Recent strikes, such as those that shut down New York’s subways and grounded most of the airlines last summer, have caused men on all sides to feel “there maut be a better way!" This proposal for a new way grows out of the author’s many years of experience in labor-management affairs. He now teaches graduate students of industrial administration at the Carnegie Institute of Technology.
Lawyer, industrialist, and a constant visitor to India in the past three years, Leland Hazard is professor emeritus in industrial administration and law at Carnegie Institute of Technology, and vice-chairman of the National Planning Association. His recent book, EMPIRE REVISITED,demonstrates his capacity to think about global problems.
Lawyer, teacher, and civic leader, whose initiative is greatly valued here and abroad, LELAND HAZARD was invited by the Ford Foundation in early 1963 to go to India to counsel the Minister of Steel, Mines, and Heavy Engineering on ways and means to extricate the state-owned steel and fertilizer plants from governmental red tape. Since that time, Mr. Hazard has made two additional visits to India and has spent more than five months there.
Lawyer, teacher, and civic leader whose initiative is greatly valued in Pittsburgh, LELAND HAZARD here takes a searching look at the Sherman Antitrust Act and at the penalties which it has been recently imposing upon big business.
A lawyer, trained at Harvard and at the University of Chicago, LELAND H AZARD became general counsel for the Pittsburgh Plate Glass Company in 1939, rising to be vice president and a director. A year ago he was appointed professor of industrial administration and law at the Carnegie institute of Technology.
Vice president and general counsel for the Pittsburgh Plate Glass Company, LELAND HAZARDis in close touch with business leaders here and in Europe. In the following article he appraises the opportunities which the European Common Market will present to the American economy.
A lawyer who has taken a leading responsibility in business management, a citizen who is public-spirited and courageous in the contributions he has made to his home community, LELAND HAZARD has been vice president and general counsel of the Pittsburgh Plate Glass Company since 1947.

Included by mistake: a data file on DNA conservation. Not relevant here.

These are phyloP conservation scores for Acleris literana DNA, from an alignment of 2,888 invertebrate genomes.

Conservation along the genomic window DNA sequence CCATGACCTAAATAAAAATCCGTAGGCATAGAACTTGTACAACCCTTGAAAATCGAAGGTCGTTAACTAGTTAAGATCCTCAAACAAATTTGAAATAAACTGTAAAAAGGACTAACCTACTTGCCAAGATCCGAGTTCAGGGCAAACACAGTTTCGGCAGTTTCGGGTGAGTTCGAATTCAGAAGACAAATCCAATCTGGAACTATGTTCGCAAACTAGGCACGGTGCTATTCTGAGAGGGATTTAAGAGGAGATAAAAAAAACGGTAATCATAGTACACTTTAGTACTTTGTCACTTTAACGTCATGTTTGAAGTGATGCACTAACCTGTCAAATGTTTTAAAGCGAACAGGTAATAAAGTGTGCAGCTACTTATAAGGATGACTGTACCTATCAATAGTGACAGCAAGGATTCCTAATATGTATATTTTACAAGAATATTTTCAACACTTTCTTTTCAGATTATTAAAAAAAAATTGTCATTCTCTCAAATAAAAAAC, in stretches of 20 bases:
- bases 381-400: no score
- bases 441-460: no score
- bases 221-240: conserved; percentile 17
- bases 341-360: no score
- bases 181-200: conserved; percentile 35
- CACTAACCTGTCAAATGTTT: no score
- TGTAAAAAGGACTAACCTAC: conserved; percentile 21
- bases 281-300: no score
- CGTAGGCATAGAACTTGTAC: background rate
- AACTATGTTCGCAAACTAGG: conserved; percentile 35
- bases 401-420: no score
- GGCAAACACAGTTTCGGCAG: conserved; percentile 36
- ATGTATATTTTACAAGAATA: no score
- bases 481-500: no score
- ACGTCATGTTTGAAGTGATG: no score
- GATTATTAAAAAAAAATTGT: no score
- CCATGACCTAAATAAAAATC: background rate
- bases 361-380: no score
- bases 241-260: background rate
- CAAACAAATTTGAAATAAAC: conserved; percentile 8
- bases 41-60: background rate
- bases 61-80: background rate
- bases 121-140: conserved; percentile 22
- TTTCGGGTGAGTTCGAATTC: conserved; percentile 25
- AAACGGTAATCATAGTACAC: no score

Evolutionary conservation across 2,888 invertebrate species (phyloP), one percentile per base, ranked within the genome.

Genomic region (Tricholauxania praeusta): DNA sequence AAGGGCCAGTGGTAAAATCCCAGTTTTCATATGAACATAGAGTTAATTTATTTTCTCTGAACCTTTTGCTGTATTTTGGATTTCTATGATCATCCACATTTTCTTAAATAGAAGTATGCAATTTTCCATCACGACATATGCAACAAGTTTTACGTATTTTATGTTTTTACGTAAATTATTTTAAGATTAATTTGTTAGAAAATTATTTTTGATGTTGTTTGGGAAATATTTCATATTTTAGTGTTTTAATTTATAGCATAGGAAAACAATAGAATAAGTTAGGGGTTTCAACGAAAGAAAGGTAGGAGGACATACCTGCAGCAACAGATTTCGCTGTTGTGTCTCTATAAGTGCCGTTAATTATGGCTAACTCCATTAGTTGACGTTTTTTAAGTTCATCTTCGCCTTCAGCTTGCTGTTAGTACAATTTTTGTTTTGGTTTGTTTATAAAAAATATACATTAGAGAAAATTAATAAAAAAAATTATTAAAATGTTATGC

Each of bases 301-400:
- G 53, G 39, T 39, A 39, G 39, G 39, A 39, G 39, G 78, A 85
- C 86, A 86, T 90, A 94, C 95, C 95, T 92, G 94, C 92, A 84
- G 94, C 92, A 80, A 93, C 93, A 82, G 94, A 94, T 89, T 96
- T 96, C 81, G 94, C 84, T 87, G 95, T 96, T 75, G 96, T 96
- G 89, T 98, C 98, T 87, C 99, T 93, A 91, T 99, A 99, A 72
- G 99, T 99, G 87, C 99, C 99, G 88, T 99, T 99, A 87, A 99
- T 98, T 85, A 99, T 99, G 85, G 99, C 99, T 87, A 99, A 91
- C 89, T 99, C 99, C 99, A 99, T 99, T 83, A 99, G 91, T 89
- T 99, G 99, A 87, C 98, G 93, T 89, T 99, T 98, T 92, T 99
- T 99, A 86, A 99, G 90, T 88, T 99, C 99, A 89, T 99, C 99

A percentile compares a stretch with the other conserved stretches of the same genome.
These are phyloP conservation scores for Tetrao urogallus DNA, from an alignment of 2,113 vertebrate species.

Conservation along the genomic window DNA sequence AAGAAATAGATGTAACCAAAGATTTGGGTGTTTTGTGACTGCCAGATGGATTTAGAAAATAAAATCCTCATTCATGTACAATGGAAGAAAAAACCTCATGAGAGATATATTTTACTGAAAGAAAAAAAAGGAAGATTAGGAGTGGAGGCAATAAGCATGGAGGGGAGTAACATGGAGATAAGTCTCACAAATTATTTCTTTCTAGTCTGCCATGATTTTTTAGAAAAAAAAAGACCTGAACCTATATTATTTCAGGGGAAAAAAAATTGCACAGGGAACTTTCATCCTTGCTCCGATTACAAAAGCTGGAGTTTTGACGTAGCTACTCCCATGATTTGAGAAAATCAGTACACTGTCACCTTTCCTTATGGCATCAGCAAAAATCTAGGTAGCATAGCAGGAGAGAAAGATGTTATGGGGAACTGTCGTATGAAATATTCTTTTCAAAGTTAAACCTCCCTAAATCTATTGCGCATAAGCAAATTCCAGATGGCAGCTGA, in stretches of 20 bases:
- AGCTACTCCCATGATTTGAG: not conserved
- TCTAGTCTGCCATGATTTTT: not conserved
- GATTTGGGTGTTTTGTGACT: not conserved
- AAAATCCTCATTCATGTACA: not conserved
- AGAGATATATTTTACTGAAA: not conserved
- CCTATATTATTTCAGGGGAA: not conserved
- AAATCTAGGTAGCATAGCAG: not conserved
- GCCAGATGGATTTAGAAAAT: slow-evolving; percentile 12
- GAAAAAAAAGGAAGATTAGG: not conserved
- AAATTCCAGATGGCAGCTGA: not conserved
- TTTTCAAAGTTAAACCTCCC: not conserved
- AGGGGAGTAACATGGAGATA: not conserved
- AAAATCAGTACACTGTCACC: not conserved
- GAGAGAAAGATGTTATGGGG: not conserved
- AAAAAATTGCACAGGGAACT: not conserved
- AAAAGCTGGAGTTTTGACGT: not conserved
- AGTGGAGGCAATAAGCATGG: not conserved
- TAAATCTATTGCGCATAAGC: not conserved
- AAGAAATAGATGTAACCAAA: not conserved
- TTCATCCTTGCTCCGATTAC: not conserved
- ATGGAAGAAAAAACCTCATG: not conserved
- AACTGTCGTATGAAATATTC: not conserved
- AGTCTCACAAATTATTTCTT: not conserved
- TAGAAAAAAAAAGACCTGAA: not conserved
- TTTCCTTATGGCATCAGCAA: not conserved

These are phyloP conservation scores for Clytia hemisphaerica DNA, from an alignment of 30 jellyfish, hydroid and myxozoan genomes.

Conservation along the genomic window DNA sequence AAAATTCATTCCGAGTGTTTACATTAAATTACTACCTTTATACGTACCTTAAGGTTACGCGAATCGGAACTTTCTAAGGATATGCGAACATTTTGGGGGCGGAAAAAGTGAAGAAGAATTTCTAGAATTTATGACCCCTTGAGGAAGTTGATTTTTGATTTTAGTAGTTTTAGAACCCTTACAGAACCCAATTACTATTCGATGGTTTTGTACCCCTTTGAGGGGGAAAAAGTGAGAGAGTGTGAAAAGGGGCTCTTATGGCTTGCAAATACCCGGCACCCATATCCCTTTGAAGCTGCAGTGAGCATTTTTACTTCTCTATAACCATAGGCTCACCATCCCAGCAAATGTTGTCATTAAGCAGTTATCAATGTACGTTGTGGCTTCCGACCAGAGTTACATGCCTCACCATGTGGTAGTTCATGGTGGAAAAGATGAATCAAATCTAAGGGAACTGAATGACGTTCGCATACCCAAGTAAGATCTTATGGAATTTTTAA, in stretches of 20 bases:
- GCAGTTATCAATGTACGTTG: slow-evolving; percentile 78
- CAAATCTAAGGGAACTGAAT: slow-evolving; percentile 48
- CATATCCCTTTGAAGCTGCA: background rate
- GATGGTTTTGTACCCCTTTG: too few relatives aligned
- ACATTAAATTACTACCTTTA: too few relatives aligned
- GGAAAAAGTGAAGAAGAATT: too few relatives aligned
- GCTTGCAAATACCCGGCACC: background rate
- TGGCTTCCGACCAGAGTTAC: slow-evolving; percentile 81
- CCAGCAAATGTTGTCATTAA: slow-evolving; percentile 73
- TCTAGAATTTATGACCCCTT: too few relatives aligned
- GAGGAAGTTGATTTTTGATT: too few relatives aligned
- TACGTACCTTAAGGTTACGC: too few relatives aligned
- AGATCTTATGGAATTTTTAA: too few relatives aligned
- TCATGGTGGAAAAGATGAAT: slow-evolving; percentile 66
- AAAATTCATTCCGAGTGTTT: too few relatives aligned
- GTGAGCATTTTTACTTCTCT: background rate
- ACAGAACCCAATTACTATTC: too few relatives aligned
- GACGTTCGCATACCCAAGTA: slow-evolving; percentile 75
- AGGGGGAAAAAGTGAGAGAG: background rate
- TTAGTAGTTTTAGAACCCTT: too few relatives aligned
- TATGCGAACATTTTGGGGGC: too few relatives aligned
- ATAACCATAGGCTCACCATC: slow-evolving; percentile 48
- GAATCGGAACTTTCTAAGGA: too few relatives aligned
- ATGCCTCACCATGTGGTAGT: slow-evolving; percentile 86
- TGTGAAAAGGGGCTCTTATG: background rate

For ten weeks last year LELAND HAZARD,Vice President and General Counsel of the Pittsburgh Plate Glass Company, traveled in Formosa, the Philippines, Australia, and Malaya under the Slate Department’s International Educational Exchange Service. His assignment came as a result of his activity in the redevelopment of the heart of Pittsburgh. He traveled 40,000 miles and spoke to groups large and small about labor relations, industrial management, educational television, and civic betterment. Here is his report.
A lawyer who has taken an increasing responsibility in business management, a citizen who is publicspirited and outspoken and who works without stint to put his ideas into action, LELAND HAZARD took the lead in educational television when very few the country over knew where it was going. Station WQED in Pittsburgh, of which he is president, has blazed a trail and has served the citizens of western Pennsylvania in an extraordinary number of ways. Mr. Hazard has been vice president and general counsel of the Pittsburgh Plate Glass Company since 1947.
Labor’s next objective is a guaranteed annual wage, a demand which according to LELAND HAZARDof Pittsburgh would be ruinous were it applied across the board to all businesses. A lawyer who has taken an increasing responsibility in business management, a citizen public-minded and outspoken, Mr. Hazard has been General Counsel and Vice President of the Pittsburgh Plate Glass Company since 1947, and a moving spirit of the Allegheny Conference on Community Development, which has done so much to revitalize the once Smoky City.